The New Jersey Turnpike Authority has scheduled a public hearing Tuesday on a plan to privatize toll collectors on the New Jersey Turnpike and the Garden State Parkway. The Christie administration contends it could save a significant amount of money, but the unions representing toll collectors disagree.

NJ Turnpike
NJ Turnpike (Mario Tama, Getty Images)

Last year, the turnpike authority, which operates both roads, said it would seek proposals to privatize E-ZPass and cash toll collections in 2016.

"The salaries of full-time toll takers have already been cut about 25 percent and we have workers on the toll roads in New Jersey that currently are part-time workers making $12 an hour, with no benefits and no pension," said Paul Shearon, the secretary-treasurer of the International Federation of Professional and Technical Engineers in Washington D.C. "In privatizing them (the jobs) we don't believe there will be a savings."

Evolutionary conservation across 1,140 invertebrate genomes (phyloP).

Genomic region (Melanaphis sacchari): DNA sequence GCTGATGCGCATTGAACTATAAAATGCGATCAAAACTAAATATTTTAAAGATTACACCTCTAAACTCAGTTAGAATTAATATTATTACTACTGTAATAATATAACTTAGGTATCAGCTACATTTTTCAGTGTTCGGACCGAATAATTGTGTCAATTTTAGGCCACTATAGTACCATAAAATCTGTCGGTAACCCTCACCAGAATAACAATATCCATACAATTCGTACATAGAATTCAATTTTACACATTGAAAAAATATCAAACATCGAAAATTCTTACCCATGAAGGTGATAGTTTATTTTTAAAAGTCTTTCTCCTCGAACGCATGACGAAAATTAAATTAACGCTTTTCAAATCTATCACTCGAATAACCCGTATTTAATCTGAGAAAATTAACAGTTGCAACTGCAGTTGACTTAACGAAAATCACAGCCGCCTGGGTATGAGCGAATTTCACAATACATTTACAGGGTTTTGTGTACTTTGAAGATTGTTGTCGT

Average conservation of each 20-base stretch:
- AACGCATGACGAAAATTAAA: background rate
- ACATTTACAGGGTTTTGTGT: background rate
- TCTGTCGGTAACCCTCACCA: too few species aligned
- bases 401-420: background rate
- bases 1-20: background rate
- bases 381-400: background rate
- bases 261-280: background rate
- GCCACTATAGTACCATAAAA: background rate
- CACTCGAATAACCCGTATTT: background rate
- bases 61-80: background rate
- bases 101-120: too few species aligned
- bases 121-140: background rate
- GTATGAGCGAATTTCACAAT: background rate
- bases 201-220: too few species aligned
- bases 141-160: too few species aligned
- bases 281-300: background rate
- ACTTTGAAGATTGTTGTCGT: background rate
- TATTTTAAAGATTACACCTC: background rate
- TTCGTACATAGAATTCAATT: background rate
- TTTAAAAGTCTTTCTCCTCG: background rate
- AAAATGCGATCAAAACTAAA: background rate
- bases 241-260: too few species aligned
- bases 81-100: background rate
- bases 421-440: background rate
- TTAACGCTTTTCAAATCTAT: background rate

The Bridgegate scandal is another reason the unions feel privatization isn't a good idea.

"We believe it would be a terrible risk in light of the situation that happened on the George Washington Bridge and the city of Fort Lee to bring in a private company that would be beholden to the Governor of New Jersey. If the people who receive that contract are beholden, in fact to the governor, and not the people of New Jersey, then I think that creates a dangerous situation," Shearon said.

The unions said they are willing to discuss the situation with the turnpike authority in hopes of coming up with reasonable solutions for both sides.  In 2011, toll takers agreed to a 25 percent cut in salary to avoid privatization.  At the time, toll takers were making about $65,000 a year.

Claiming they have sacrificed enough, the unions have been staging protests at the turnpike authority's headquarters in Woodbridge.

Tom Feeney, a spokesman for the turnpike authority, declined repeated telephone and email requests by Townsquare Media to discuss the situation, but told The Atlantic City Press that outsourcing jobs "could produce significant savings without compromising quality in any way."

Currently there are 200 toll collectors on the turnpike and 136 on the parkway.


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